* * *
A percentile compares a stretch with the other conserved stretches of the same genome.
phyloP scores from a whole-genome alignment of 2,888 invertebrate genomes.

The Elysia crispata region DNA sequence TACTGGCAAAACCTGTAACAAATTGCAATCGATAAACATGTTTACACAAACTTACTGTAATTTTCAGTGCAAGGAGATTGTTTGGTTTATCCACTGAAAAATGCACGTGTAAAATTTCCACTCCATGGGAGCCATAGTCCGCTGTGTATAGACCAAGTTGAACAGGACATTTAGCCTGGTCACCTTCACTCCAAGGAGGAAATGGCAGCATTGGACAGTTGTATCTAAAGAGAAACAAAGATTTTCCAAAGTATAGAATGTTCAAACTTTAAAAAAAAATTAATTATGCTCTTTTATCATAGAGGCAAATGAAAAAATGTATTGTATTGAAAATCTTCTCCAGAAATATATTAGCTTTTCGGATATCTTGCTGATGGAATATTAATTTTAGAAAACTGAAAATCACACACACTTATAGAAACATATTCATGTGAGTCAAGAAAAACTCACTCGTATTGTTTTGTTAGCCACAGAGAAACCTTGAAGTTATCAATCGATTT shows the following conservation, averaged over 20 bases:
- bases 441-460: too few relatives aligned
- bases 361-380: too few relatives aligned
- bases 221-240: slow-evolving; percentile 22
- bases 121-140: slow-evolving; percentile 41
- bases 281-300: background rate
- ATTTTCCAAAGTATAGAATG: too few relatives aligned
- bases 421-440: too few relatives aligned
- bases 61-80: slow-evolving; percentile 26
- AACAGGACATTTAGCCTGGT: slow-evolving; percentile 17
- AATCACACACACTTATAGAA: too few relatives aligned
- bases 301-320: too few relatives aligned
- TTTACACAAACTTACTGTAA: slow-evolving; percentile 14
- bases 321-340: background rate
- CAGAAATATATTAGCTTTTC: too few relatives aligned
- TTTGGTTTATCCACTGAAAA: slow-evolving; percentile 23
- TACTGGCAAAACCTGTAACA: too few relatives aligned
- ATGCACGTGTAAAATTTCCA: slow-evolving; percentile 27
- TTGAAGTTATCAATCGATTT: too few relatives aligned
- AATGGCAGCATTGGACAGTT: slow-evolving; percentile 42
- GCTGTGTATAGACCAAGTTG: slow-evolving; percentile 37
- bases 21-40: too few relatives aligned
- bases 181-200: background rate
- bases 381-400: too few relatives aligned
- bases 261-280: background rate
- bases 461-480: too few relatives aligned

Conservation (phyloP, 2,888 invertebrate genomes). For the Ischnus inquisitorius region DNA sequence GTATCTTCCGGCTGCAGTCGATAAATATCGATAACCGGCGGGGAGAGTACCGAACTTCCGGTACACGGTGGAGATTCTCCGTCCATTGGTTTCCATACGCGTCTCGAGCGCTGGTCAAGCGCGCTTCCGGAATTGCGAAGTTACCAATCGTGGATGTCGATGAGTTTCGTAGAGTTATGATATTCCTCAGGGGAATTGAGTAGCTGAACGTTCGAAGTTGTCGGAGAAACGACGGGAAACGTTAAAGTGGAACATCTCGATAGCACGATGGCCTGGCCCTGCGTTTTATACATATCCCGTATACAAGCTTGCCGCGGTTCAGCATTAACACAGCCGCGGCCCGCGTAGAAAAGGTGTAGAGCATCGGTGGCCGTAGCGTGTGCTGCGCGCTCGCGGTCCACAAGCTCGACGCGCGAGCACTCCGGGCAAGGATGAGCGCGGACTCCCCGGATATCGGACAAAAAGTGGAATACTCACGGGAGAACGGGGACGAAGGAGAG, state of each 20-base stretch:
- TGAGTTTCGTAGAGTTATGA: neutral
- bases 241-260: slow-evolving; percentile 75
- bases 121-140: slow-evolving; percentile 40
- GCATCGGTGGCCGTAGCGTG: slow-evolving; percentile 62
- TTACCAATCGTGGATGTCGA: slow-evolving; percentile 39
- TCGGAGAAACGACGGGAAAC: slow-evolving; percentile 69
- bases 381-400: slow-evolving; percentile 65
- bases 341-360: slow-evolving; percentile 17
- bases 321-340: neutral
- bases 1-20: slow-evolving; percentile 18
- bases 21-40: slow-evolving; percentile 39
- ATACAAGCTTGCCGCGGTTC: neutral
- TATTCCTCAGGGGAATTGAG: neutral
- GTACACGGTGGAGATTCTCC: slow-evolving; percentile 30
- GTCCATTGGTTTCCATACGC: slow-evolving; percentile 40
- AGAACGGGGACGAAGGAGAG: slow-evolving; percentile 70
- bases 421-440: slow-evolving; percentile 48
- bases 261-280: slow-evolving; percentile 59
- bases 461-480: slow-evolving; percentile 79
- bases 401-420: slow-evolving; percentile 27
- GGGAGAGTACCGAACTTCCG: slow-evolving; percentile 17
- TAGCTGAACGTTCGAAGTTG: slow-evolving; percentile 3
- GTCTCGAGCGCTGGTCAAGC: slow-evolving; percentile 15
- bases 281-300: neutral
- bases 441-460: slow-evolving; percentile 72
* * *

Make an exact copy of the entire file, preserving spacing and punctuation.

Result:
A percentile compares a stretch with the other conserved stretches of the same genome.
phyloP scores from a whole-genome alignment of 2,888 invertebrate genomes.

The Elysia crispata region DNA sequence TACTGGCAAAACCTGTAACAAATTGCAATCGATAAACATGTTTACACAAACTTACTGTAATTTTCAGTGCAAGGAGATTGTTTGGTTTATCCACTGAAAAATGCACGTGTAAAATTTCCACTCCATGGGAGCCATAGTCCGCTGTGTATAGACCAAGTTGAACAGGACATTTAGCCTGGTCACCTTCACTCCAAGGAGGAAATGGCAGCATTGGACAGTTGTATCTAAAGAGAAACAAAGATTTTCCAAAGTATAGAATGTTCAAACTTTAAAAAAAAATTAATTATGCTCTTTTATCATAGAGGCAAATGAAAAAATGTATTGTATTGAAAATCTTCTCCAGAAATATATTAGCTTTTCGGATATCTTGCTGATGGAATATTAATTTTAGAAAACTGAAAATCACACACACTTATAGAAACATATTCATGTGAGTCAAGAAAAACTCACTCGTATTGTTTTGTTAGCCACAGAGAAACCTTGAAGTTATCAATCGATTT shows the following conservation, averaged over 20 bases:
- bases 441-460: too few relatives aligned
- bases 361-380: too few relatives aligned
- bases 221-240: slow-evolving; percentile 22
- bases 121-140: slow-evolving; percentile 41
- bases 281-300: background rate
- ATTTTCCAAAGTATAGAATG: too few relatives aligned
- bases 421-440: too few relatives aligned
- bases 61-80: slow-evolving; percentile 26
- AACAGGACATTTAGCCTGGT: slow-evolving; percentile 17
- AATCACACACACTTATAGAA: too few relatives aligned
- bases 301-320: too few relatives aligned
- TTTACACAAACTTACTGTAA: slow-evolving; percentile 14
- bases 321-340: background rate
- CAGAAATATATTAGCTTTTC: too few relatives aligned
- TTTGGTTTATCCACTGAAAA: slow-evolving; percentile 23
- TACTGGCAAAACCTGTAACA: too few relatives aligned
- ATGCACGTGTAAAATTTCCA: slow-evolving; percentile 27
- TTGAAGTTATCAATCGATTT: too few relatives aligned
- AATGGCAGCATTGGACAGTT: slow-evolving; percentile 42
- GCTGTGTATAGACCAAGTTG: slow-evolving; percentile 37
- bases 21-40: too few relatives aligned
- bases 181-200: background rate
- bases 381-400: too few relatives aligned
- bases 261-280: background rate
- bases 461-480: too few relatives aligned

Conservation (phyloP, 2,888 invertebrate genomes). For the Ischnus inquisitorius region DNA sequence GTATCTTCCGGCTGCAGTCGATAAATATCGATAACCGGCGGGGAGAGTACCGAACTTCCGGTACACGGTGGAGATTCTCCGTCCATTGGTTTCCATACGCGTCTCGAGCGCTGGTCAAGCGCGCTTCCGGAATTGCGAAGTTACCAATCGTGGATGTCGATGAGTTTCGTAGAGTTATGATATTCCTCAGGGGAATTGAGTAGCTGAACGTTCGAAGTTGTCGGAGAAACGACGGGAAACGTTAAAGTGGAACATCTCGATAGCACGATGGCCTGGCCCTGCGTTTTATACATATCCCGTATACAAGCTTGCCGCGGTTCAGCATTAACACAGCCGCGGCCCGCGTAGAAAAGGTGTAGAGCATCGGTGGCCGTAGCGTGTGCTGCGCGCTCGCGGTCCACAAGCTCGACGCGCGAGCACTCCGGGCAAGGATGAGCGCGGACTCCCCGGATATCGGACAAAAAGTGGAATACTCACGGGAGAACGGGGACGAAGGAGAG, state of each 20-base stretch:
- TGAGTTTCGTAGAGTTATGA: neutral
- bases 241-260: slow-evolving; percentile 75
- bases 121-140: slow-evolving; percentile 40
- GCATCGGTGGCCGTAGCGTG: slow-evolving; percentile 62
- TTACCAATCGTGGATGTCGA: slow-evolving; percentile 39
- TCGGAGAAACGACGGGAAAC: slow-evolving; percentile 69
- bases 381-400: slow-evolving; percentile 65
- bases 341-360: slow-evolving; percentile 17
- bases 321-340: neutral
- bases 1-20: slow-evolving; percentile 18
- bases 21-40: slow-evolving; percentile 39
- ATACAAGCTTGCCGCGGTTC: neutral
- TATTCCTCAGGGGAATTGAG: neutral
- GTACACGGTGGAGATTCTCC: slow-evolving; percentile 30
- GTCCATTGGTTTCCATACGC: slow-evolving; percentile 40
- AGAACGGGGACGAAGGAGAG: slow-evolving; percentile 70
- bases 421-440: slow-evolving; percentile 48
- bases 261-280: slow-evolving; percentile 59
- bases 461-480: slow-evolving; percentile 79
- bases 401-420: slow-evolving; percentile 27
- GGGAGAGTACCGAACTTCCG: slow-evolving; percentile 17
- TAGCTGAACGTTCGAAGTTG: slow-evolving; percentile 3
- GTCTCGAGCGCTGGTCAAGC: slow-evolving; percentile 15
- bases 281-300: neutral
- bases 441-460: slow-evolving; percentile 72